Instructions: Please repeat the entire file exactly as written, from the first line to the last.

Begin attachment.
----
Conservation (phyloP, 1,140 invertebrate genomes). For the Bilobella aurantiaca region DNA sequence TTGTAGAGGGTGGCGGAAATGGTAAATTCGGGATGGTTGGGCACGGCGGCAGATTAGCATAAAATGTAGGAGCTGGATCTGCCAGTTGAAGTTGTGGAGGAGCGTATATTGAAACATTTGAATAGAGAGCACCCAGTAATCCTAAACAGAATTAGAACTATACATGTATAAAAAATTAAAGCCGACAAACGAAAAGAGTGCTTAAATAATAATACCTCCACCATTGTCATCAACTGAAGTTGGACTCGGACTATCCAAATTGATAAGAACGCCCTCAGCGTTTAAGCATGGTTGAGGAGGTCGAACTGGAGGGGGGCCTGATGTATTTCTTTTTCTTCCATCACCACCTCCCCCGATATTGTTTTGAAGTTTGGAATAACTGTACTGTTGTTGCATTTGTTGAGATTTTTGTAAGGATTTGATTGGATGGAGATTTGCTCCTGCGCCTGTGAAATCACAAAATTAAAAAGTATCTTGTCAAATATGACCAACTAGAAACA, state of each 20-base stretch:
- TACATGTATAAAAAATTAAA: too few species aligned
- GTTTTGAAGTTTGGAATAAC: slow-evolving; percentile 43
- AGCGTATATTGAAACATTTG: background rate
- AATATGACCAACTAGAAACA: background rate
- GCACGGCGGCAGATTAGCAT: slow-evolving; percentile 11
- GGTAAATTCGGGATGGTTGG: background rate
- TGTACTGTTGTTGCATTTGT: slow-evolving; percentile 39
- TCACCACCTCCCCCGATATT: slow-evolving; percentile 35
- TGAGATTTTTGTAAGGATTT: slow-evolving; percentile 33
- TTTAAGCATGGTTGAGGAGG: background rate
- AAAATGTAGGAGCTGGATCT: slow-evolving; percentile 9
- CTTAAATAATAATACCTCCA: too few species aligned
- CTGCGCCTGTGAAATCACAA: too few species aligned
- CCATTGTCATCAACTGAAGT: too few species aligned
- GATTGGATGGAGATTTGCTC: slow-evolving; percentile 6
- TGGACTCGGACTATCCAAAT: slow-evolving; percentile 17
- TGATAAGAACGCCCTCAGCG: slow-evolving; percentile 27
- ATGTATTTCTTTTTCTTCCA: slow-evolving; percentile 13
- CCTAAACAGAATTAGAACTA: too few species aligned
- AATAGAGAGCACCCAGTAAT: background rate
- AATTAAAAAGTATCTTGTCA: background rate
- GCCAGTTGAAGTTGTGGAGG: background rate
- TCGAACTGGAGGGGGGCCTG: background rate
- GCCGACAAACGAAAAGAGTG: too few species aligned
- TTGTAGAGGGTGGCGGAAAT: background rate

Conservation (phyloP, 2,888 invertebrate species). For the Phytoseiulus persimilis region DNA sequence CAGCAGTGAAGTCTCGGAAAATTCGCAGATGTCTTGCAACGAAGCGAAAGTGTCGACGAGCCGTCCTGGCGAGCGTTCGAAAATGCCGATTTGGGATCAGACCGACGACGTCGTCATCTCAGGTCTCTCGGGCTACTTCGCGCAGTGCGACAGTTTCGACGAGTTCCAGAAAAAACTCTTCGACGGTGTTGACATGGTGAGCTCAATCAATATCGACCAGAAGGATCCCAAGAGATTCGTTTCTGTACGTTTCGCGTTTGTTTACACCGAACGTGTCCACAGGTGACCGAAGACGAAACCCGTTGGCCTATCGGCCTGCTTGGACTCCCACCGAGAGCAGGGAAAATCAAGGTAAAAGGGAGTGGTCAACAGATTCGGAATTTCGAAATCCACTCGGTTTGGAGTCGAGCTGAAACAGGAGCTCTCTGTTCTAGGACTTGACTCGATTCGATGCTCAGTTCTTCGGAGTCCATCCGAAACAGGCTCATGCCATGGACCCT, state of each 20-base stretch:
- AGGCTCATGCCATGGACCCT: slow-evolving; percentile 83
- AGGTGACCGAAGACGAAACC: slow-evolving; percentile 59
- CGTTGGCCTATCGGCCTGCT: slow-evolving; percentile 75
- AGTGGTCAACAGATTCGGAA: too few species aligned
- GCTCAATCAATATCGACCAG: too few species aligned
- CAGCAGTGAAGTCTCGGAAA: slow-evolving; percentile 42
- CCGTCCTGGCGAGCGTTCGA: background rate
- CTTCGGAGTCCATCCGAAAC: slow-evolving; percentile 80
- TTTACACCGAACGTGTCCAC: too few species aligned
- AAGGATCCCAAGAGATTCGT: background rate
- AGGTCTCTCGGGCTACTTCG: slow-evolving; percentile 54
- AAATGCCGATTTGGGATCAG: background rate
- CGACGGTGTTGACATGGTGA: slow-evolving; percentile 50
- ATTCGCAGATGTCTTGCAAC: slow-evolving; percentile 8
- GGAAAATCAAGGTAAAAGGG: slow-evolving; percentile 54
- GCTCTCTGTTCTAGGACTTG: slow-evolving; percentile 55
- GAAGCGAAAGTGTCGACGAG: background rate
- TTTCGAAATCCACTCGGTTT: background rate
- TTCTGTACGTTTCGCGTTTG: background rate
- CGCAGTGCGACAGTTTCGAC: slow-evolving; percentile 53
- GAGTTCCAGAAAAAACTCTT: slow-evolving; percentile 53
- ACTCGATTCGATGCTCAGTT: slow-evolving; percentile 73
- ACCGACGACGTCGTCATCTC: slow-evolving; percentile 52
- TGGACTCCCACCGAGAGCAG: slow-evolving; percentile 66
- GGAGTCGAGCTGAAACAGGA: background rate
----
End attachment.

Conservation (phyloP, 1,140 invertebrate genomes). For the Bilobella aurantiaca region DNA sequence TTGTAGAGGGTGGCGGAAATGGTAAATTCGGGATGGTTGGGCACGGCGGCAGATTAGCATAAAATGTAGGAGCTGGATCTGCCAGTTGAAGTTGTGGAGGAGCGTATATTGAAACATTTGAATAGAGAGCACCCAGTAATCCTAAACAGAATTAGAACTATACATGTATAAAAAATTAAAGCCGACAAACGAAAAGAGTGCTTAAATAATAATACCTCCACCATTGTCATCAACTGAAGTTGGACTCGGACTATCCAAATTGATAAGAACGCCCTCAGCGTTTAAGCATGGTTGAGGAGGTCGAACTGGAGGGGGGCCTGATGTATTTCTTTTTCTTCCATCACCACCTCCCCCGATATTGTTTTGAAGTTTGGAATAACTGTACTGTTGTTGCATTTGTTGAGATTTTTGTAAGGATTTGATTGGATGGAGATTTGCTCCTGCGCCTGTGAAATCACAAAATTAAAAAGTATCTTGTCAAATATGACCAACTAGAAACA, state of each 20-base stretch:
- TACATGTATAAAAAATTAAA: too few species aligned
- GTTTTGAAGTTTGGAATAAC: slow-evolving; percentile 43
- AGCGTATATTGAAACATTTG: background rate
- AATATGACCAACTAGAAACA: background rate
- GCACGGCGGCAGATTAGCAT: slow-evolving; percentile 11
- GGTAAATTCGGGATGGTTGG: background rate
- TGTACTGTTGTTGCATTTGT: slow-evolving; percentile 39
- TCACCACCTCCCCCGATATT: slow-evolving; percentile 35
- TGAGATTTTTGTAAGGATTT: slow-evolving; percentile 33
- TTTAAGCATGGTTGAGGAGG: background rate
- AAAATGTAGGAGCTGGATCT: slow-evolving; percentile 9
- CTTAAATAATAATACCTCCA: too few species aligned
- CTGCGCCTGTGAAATCACAA: too few species aligned
- CCATTGTCATCAACTGAAGT: too few species aligned
- GATTGGATGGAGATTTGCTC: slow-evolving; percentile 6
- TGGACTCGGACTATCCAAAT: slow-evolving; percentile 17
- TGATAAGAACGCCCTCAGCG: slow-evolving; percentile 27
- ATGTATTTCTTTTTCTTCCA: slow-evolving; percentile 13
- CCTAAACAGAATTAGAACTA: too few species aligned
- AATAGAGAGCACCCAGTAAT: background rate
- AATTAAAAAGTATCTTGTCA: background rate
- GCCAGTTGAAGTTGTGGAGG: background rate
- TCGAACTGGAGGGGGGCCTG: background rate
- GCCGACAAACGAAAAGAGTG: too few species aligned
- TTGTAGAGGGTGGCGGAAAT: background rate

Conservation (phyloP, 2,888 invertebrate species). For the Phytoseiulus persimilis region DNA sequence CAGCAGTGAAGTCTCGGAAAATTCGCAGATGTCTTGCAACGAAGCGAAAGTGTCGACGAGCCGTCCTGGCGAGCGTTCGAAAATGCCGATTTGGGATCAGACCGACGACGTCGTCATCTCAGGTCTCTCGGGCTACTTCGCGCAGTGCGACAGTTTCGACGAGTTCCAGAAAAAACTCTTCGACGGTGTTGACATGGTGAGCTCAATCAATATCGACCAGAAGGATCCCAAGAGATTCGTTTCTGTACGTTTCGCGTTTGTTTACACCGAACGTGTCCACAGGTGACCGAAGACGAAACCCGTTGGCCTATCGGCCTGCTTGGACTCCCACCGAGAGCAGGGAAAATCAAGGTAAAAGGGAGTGGTCAACAGATTCGGAATTTCGAAATCCACTCGGTTTGGAGTCGAGCTGAAACAGGAGCTCTCTGTTCTAGGACTTGACTCGATTCGATGCTCAGTTCTTCGGAGTCCATCCGAAACAGGCTCATGCCATGGACCCT, state of each 20-base stretch:
- AGGCTCATGCCATGGACCCT: slow-evolving; percentile 83
- AGGTGACCGAAGACGAAACC: slow-evolving; percentile 59
- CGTTGGCCTATCGGCCTGCT: slow-evolving; percentile 75
- AGTGGTCAACAGATTCGGAA: too few species aligned
- GCTCAATCAATATCGACCAG: too few species aligned
- CAGCAGTGAAGTCTCGGAAA: slow-evolving; percentile 42
- CCGTCCTGGCGAGCGTTCGA: background rate
- CTTCGGAGTCCATCCGAAAC: slow-evolving; percentile 80
- TTTACACCGAACGTGTCCAC: too few species aligned
- AAGGATCCCAAGAGATTCGT: background rate
- AGGTCTCTCGGGCTACTTCG: slow-evolving; percentile 54
- AAATGCCGATTTGGGATCAG: background rate
- CGACGGTGTTGACATGGTGA: slow-evolving; percentile 50
- ATTCGCAGATGTCTTGCAAC: slow-evolving; percentile 8
- GGAAAATCAAGGTAAAAGGG: slow-evolving; percentile 54
- GCTCTCTGTTCTAGGACTTG: slow-evolving; percentile 55
- GAAGCGAAAGTGTCGACGAG: background rate
- TTTCGAAATCCACTCGGTTT: background rate
- TTCTGTACGTTTCGCGTTTG: background rate
- CGCAGTGCGACAGTTTCGAC: slow-evolving; percentile 53
- GAGTTCCAGAAAAAACTCTT: slow-evolving; percentile 53
- ACTCGATTCGATGCTCAGTT: slow-evolving; percentile 73
- ACCGACGACGTCGTCATCTC: slow-evolving; percentile 52
- TGGACTCCCACCGAGAGCAG: slow-evolving; percentile 66
- GGAGTCGAGCTGAAACAGGA: background rate